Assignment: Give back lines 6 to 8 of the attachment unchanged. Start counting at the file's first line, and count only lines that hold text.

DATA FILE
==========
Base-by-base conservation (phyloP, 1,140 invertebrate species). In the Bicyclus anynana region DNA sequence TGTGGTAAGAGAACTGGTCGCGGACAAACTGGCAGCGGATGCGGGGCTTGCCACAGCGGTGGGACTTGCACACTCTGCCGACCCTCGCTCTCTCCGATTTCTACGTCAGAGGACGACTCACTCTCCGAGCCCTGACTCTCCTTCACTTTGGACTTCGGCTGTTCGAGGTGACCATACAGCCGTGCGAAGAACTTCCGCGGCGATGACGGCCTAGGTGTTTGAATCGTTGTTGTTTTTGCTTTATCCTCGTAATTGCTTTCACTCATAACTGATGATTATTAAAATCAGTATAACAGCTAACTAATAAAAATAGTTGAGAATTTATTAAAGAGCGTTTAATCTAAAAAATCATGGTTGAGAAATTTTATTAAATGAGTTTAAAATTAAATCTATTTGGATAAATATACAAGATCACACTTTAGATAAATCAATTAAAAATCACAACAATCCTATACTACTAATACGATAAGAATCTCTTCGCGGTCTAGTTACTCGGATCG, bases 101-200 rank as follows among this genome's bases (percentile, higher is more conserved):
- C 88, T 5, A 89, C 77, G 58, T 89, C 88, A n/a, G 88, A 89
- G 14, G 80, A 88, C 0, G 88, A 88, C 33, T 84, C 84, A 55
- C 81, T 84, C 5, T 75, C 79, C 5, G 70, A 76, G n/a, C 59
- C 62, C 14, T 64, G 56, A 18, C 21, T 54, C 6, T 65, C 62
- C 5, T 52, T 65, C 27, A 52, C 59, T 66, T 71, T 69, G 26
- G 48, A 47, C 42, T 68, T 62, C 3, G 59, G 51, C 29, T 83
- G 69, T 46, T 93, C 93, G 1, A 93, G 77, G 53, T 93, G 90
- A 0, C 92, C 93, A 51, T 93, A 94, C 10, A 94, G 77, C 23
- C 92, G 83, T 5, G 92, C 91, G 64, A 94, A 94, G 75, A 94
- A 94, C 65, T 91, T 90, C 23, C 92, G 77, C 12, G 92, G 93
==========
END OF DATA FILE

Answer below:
- C 5, T 52, T 65, C 27, A 52, C 59, T 66, T 71, T 69, G 26
- G 48, A 47, C 42, T 68, T 62, C 3, G 59, G 51, C 29, T 83
- G 69, T 46, T 93, C 93, G 1, A 93, G 77, G 53, T 93, G 90